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Granulomatosis with polyangiitis (GPA) is a condition that causes inflammation that primarily affects the respiratory tract (including the lungs and airways) and the kidneys. This disorder is also commonly known as Wegener granulomatosis. A characteristic feature of GPA is inflammation of blood vessels (vasculitis), particularly the small- and medium-sized blood vessels in the lungs, nose, sinuses, windpipe, and kidneys, although vessels in any organ can be involved. Polyangiitis refers to the inflammation of multiple types of vessels, such as small arteries and veins. Vasculitis causes scarring and tissue death in the vessels and impedes blood flow to tissues and organs.
Another characteristic feature of GPA is the formation of granulomas, which are small areas of inflammation composed of immune cells that aid in the inflammatory reaction. The granulomas usually occur in the lungs or airways of people with this condition, although they can occur in the eyes or other organs. As granulomas grow, they can invade surrounding areas, causing tissue damage.
The signs and symptoms of GPA vary based on the tissues and organs affected by vasculitis. Many people with this condition experience a vague feeling of discomfort (malaise), fever, weight loss, or other general symptoms of the body's immune reaction. In most people with GPA, inflammation begins in the vessels of the respiratory tract, leading to nasal congestion, frequent nosebleeds, shortness of breath, or coughing. Severe inflammation in the nose can lead to a hole in the tissue that separates the two nostrils (nasal septum perforation) or a collapse of the septum, causing a sunken bridge of the nose (saddle nose).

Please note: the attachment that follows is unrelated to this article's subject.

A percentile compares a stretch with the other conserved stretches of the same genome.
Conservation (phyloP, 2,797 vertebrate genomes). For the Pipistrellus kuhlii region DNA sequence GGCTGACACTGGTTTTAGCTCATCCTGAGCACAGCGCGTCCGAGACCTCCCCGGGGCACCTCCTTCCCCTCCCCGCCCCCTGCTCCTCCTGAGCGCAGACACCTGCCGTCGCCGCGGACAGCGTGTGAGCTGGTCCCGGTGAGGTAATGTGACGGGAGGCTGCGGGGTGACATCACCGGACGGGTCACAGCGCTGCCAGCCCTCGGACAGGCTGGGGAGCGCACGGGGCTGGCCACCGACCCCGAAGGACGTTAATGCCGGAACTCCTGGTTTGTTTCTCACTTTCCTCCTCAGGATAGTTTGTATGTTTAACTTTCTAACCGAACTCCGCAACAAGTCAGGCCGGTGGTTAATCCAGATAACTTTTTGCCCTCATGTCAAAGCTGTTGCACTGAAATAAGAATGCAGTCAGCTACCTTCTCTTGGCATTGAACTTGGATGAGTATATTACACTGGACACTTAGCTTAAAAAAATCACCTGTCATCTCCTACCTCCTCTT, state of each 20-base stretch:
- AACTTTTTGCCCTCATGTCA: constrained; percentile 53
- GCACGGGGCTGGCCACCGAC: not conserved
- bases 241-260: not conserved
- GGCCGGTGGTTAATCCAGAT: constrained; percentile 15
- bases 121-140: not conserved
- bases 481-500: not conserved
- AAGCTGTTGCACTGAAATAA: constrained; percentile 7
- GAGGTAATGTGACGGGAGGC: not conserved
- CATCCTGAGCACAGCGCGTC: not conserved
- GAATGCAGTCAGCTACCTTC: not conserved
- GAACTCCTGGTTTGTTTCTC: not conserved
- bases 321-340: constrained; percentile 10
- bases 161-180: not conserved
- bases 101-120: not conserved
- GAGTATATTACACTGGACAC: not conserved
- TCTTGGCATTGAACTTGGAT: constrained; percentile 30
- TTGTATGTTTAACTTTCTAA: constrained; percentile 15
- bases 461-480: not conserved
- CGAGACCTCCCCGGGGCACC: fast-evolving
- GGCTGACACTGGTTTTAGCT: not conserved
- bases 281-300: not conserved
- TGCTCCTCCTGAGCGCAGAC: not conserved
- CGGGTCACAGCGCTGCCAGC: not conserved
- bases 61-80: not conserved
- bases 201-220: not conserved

The kidneys are commonly affected in people with GPA. Tissue damage caused by vasculitis in the kidneys can lead to decreased kidney function, which may cause increased blood pressure or blood in the urine, and life-threatening kidney failure. Inflammation can also occur in other regions of the body, including the eyes, middle and inner ear structures, skin, joints, nerves, heart, and brain. Depending on which systems are involved, additional symptoms can include skin rashes, inner ear pain, swollen and painful joints, and numbness or tingling in the limbs.
GPA is most common in middle-aged adults, although it can occur at any age. If untreated, the condition is usually fatal within 2 years of diagnosis. Even after treatment, vasculitis can return.
GPA is a rare disorder that affects an estimated 3 in 100,000 people in the United States.
The genetic basis of GPA is not well understood. Having a particular version of the HLA-DPB1 gene is the strongest genetic risk factor for developing this condition, although several other genes, some of which have not been identified, may be involved. It is likely that a combination of genetic and environmental factors lead to GPA.
GPA is an autoimmune disorder. Such disorders occur when the immune system malfunctions and attacks the body's own tissues and organs. Approximately 90 percent of people with GPA have an abnormal immune protein called an anti-neutrophil cytoplasmic antibody (ANCA) in their blood. Antibodies normally bind to specific foreign particles and germs, marking them for destruction, but ANCAs attack normal human proteins. Most people with GPA have an ANCA that attacks the human protein proteinase 3 (PR3). A few affected individuals have an ANCA that attacks a protein called myeloperoxidase (MPO). When these antibodies attach to the protein they recognize, they trigger inflammation, which contributes to the signs and symptoms of GPA.